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Classic victim of a Ponzi scheme: Claire Foy in the title role in "Little Dorrit" 

Writing about Europe just before it descended into the barbarism of the First World War, Eric Hobsbawm came up with a nonchalant sentence that any historian would have killed to have thought of first: "Why brilliant fashion designers, a notoriously non-analytic breed, sometimes succeed in anticipating the shape of things to come better than professional predictors, is one of the most obscure questions in history."

Hobsbawm meant that if a European citizen had listened to official society he would have still heard confident voices  proclaiming the superiority of European civilisation. Right up to the moment of its collapse into war, Communism and fascism, politicians talked about peace and prosperity, and establishment intellectuals assured their readers that progress would continue its steady march. If the citizen had turned to the arts in early 1914, however, he would have found an intimation of the chaos to come. Expressionism, Futurism, atonality, Cubism and all the other revolutions in style, form and taste foretold a disorientating future in which the old rules no longer applied.

The function of the artist as canary in the coalmine has long gone. It is unlikely that any historian will look to the arts of the first decade of the 21st century to find warnings of the economic collapse of the West.

I wrote in Standpoint, just after the crash of 2008, how revealing it was that the BBC drama department had to revive Little Dorrit because no modern writer had matched or thought of matching Dickens's dramatisation of a Ponzi scheme in operation. In Britain, and to a lesser extent America, novelists, dramatists and artists of all kinds failed even to glance at the riotous spectacle of high finance which was about to explode on their doorstep.

It is not that the long boom of 1992 to 2008 was characterised by bourgeois complacency or a servile respect for authority. The paranoid style, established after Watergate, dominated drama. One only had to see a CEO or chief of police walk on to a set to know that the hero would unmask him as the villain in the closing scenes.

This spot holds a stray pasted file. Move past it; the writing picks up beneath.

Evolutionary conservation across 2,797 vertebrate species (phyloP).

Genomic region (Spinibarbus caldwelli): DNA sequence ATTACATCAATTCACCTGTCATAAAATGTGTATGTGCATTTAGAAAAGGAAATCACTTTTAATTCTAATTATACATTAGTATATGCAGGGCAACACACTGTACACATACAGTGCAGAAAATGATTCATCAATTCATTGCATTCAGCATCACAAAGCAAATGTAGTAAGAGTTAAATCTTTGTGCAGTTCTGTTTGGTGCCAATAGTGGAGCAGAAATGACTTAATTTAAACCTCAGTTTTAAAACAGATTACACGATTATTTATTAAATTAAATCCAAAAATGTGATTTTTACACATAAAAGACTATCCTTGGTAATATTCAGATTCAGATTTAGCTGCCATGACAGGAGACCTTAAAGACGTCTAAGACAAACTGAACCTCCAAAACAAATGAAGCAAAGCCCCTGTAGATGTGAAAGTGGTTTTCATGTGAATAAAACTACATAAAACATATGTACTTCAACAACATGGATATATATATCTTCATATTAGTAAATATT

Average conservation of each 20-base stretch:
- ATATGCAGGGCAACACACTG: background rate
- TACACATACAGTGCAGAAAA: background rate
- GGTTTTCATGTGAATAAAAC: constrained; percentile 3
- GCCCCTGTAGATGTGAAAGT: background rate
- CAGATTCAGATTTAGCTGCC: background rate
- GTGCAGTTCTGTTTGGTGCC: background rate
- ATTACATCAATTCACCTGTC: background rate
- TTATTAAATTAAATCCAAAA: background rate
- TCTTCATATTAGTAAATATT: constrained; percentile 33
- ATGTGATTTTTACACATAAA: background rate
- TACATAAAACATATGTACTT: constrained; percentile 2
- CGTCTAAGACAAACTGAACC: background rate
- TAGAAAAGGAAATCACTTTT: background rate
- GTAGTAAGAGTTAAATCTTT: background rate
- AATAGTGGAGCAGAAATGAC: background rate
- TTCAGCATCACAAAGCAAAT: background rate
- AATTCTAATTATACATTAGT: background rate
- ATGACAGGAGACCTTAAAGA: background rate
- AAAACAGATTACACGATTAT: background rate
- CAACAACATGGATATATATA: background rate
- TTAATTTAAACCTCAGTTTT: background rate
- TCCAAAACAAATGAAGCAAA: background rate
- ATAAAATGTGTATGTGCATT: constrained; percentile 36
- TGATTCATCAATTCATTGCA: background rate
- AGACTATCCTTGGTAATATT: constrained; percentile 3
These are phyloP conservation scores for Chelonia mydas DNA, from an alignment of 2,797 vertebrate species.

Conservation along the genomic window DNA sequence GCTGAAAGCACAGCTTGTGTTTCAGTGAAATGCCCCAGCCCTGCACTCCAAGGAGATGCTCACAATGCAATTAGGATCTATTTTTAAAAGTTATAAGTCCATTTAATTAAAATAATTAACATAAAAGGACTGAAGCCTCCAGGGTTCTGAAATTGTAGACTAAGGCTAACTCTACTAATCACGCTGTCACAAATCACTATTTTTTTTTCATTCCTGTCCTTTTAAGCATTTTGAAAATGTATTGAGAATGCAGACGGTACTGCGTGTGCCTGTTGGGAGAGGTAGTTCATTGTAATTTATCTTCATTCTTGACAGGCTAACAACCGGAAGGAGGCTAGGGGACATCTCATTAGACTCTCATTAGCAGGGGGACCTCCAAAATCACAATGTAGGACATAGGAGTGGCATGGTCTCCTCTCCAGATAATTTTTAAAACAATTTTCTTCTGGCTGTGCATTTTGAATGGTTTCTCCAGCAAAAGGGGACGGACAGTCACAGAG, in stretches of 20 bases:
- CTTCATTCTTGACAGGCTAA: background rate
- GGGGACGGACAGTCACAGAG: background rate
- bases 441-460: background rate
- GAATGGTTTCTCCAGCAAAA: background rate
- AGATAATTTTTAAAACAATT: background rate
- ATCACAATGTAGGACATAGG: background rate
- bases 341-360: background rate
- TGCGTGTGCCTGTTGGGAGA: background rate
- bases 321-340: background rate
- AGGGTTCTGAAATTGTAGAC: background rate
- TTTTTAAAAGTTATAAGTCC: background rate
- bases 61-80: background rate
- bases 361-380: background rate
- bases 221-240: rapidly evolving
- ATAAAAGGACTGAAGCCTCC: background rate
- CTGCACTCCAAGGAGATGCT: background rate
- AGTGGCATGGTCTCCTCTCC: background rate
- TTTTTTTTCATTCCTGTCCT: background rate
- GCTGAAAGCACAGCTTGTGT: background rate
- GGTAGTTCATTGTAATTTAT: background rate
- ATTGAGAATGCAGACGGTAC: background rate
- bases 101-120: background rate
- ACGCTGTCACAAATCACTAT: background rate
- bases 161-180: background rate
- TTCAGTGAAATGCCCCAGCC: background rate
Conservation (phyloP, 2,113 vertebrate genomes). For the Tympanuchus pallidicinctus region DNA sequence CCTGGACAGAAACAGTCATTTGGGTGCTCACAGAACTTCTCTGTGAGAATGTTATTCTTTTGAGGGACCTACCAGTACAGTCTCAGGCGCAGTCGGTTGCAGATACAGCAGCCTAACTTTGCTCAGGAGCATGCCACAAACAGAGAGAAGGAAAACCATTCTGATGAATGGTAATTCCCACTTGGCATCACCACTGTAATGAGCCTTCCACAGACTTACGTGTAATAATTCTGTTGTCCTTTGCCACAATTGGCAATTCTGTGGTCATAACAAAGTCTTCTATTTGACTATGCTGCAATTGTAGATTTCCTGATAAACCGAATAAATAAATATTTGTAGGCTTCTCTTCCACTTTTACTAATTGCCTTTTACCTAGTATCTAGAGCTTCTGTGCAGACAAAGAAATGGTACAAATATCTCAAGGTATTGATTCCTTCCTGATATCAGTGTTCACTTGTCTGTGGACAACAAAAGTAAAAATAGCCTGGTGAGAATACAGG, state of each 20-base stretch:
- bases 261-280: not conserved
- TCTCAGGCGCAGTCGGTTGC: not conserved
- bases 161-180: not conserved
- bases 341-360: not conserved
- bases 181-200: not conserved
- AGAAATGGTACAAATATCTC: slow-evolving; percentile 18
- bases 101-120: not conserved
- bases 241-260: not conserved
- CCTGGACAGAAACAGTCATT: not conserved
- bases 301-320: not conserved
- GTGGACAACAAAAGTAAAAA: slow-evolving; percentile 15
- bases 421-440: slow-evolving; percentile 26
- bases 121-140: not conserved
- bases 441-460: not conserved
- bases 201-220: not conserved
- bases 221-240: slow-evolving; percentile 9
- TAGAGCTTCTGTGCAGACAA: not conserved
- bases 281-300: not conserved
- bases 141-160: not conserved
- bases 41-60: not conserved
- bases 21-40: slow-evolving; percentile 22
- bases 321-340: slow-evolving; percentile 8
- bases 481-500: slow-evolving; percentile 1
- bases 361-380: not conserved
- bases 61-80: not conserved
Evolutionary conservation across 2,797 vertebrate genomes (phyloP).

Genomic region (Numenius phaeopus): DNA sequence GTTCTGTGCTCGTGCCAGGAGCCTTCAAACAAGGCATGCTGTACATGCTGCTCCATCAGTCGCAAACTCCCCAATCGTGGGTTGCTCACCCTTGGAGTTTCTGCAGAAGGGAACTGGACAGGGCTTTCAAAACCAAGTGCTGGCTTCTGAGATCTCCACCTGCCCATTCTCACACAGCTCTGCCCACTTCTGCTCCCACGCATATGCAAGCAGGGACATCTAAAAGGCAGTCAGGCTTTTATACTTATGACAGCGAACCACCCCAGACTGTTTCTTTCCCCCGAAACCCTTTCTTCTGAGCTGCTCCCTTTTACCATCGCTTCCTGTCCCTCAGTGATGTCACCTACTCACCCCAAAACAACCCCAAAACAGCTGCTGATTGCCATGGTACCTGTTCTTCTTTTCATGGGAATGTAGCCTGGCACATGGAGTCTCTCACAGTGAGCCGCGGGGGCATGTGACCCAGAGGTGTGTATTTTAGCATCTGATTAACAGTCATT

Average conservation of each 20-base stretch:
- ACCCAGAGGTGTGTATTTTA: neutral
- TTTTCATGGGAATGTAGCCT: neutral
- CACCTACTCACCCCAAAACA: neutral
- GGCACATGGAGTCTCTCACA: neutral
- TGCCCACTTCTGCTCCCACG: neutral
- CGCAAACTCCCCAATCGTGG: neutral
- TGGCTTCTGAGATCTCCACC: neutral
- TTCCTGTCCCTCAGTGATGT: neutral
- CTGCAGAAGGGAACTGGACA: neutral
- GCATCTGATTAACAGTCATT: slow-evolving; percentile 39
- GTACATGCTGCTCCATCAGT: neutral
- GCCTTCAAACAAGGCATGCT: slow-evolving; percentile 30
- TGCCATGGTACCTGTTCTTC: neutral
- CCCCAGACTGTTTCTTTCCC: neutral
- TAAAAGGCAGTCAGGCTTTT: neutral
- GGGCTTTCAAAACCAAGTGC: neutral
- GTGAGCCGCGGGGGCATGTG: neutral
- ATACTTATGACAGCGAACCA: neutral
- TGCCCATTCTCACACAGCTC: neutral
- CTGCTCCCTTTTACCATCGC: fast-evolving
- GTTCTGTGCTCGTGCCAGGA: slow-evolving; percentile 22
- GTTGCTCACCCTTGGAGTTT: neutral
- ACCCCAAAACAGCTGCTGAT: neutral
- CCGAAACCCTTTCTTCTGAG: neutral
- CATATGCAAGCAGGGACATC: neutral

So desperate did writers become to find new ways to show the evil of authority, that earlier this year BBC Two showed in apparent seriousness The Shadow Line, a thriller whose psychopathic, all-controlling villain was a rogue MI5 officer running drugs to fund . . . a police pension scheme. The far superior Bourne trilogy makes my point for me almost as well. The most successful thrillers of recent years starred a heroic American agent who was not fighting radical Islam or an enemy government but a sinister clique within his own CIA.

Writers imagined every kind of powerful person presiding over every kind of disaster, except powerful bankers presiding over a financial disaster or the leaders of the European Union presiding over an economic one. As with the City, the EU was simply not a subject they thought about. Dystopian writing about Europe followed the pattern set by J.G. Ballard. Rich, hedonistic and safe, Europe was too contented for its own good. Its bored inhabitants would yearn for violent thrills to escape from the tedium of the social democratic paradise the worthy bureaucrats had built. Hardly any artist realised that the worthy bureaucrats were more delirious than any transgressive thrill-seeker, or guessed that their dull dreams of a single currency would lead the continent to ruin.

I am not saying that artists should have prophesied the breakdown in the eurozone any more than they should have predicted a liquidity freeze in the banking system. Imaginative writers are not forecasters, nor should they try to be. In the past, however, they possessed a nose for trouble: an instinctive understanding that, to use John Stuart Mill's words, "ages are no more infallible than individuals," and that opinions and institutions virtually everyone supports will seem as absurd to the future as those of the past seem absurd to us. 

Let me use the example of a television drama the BBC ran a few years ago to explain what I mean. It featured an ageing Baader-Meinhof terrorist who began a bombing campaign against American bases in Germany. The hero discovered that she was not being controlled by a hard-Left criminal mastermind but by British army officers. They reasoned that if US forces were under attack, American pride would stop its leaders acting like cowards and pulling their troops out of Europe. America had to stay, one explained, because the notion that Britain should depend for its security on co-operation with the French was intolerable. 

The author did not predict the failure of the single currency, but his drama stayed in my mind because he had hit on a dramatically plausible and under-explored idea. Contrary to the arguments of europhiles and eurosceptics alike, the EU was not a "superstate" or any kind of state. It lacked the strength and determination of a traditional nation and no one could rely on it to act with the necessary firmness in a war or, as we are seeing daily, an economic crisis.